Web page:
Xi’s long march

via finacial times

Beijing has weakened its social controls, not dropped them

The list of reforms announced by China’s Communist Party on Friday is impressive and wide-ranging. But a striking aspect of the blueprint presented by President Xi Jinping is how much it was about streamlining and tweaking policies that already exist and how little marks a true break with the past. In essence, Mr Xi is hoping to address the many grievances of ordinary Chinese people to shore up support for continued one-party authoritarian rule.

In keeping with the rise of a more demanding middle class, the party has decided to make its social controls less onerous, including loosening the much-derided “hukou” household registration system and the one-child policy. But the party has still not abandoned the illiberal idea that the state can and should control where people live or how they choose to have children. So while two parents used to be allowed to have more than one child if they were both only children themselves, the rule has been relaxed so that only one of the parents needs to be an only child. Evolutionary progress perhaps, but scarcely a quantum leap.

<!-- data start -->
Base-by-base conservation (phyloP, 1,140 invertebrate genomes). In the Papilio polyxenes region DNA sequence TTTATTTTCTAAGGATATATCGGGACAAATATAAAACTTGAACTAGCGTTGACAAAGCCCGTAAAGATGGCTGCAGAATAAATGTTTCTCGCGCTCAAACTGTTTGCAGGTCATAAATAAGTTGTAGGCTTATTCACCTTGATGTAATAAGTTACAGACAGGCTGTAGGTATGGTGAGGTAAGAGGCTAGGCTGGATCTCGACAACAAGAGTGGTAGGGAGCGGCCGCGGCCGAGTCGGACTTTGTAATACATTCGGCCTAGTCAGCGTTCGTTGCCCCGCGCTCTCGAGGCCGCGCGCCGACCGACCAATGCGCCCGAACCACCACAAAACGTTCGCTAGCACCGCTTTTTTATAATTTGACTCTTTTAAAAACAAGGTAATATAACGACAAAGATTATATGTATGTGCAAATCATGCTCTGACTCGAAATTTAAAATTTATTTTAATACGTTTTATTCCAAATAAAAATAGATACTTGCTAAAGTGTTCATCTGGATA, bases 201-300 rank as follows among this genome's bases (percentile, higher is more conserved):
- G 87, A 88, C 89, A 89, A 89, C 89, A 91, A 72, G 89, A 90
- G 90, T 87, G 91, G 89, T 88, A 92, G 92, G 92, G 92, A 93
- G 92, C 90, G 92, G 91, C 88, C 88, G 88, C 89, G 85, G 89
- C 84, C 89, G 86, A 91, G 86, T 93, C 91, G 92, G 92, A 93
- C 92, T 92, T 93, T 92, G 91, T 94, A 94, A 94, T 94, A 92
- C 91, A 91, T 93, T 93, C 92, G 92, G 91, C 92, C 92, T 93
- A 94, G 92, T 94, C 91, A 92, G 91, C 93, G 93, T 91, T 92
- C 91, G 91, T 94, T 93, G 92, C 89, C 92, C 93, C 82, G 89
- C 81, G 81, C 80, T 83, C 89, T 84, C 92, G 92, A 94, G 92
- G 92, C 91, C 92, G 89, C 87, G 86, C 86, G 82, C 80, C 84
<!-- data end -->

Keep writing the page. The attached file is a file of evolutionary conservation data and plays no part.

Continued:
Nowhere in the many reform pronouncements is there a mention of more political participation or the creation of the checks and balances that would be the most effective way to tackle rampant corruption. The party makes reference to an “independent judiciary” but unless or until the party is willing to give up its explicit control over the courts, this will remain an empty slogan.

While insisting that China must create a more innovative society and economy, Mr Xi’s administration is also tightening control over the media, ideology and particularly the vibrant Chinese internet.

Whether these two contradictory goals – more innovation and more thought control – can be squared is questionable. Mr Xi must therefore hope that his incremental reforms can improve people’s lives enough to head off demands for more substantive political change.

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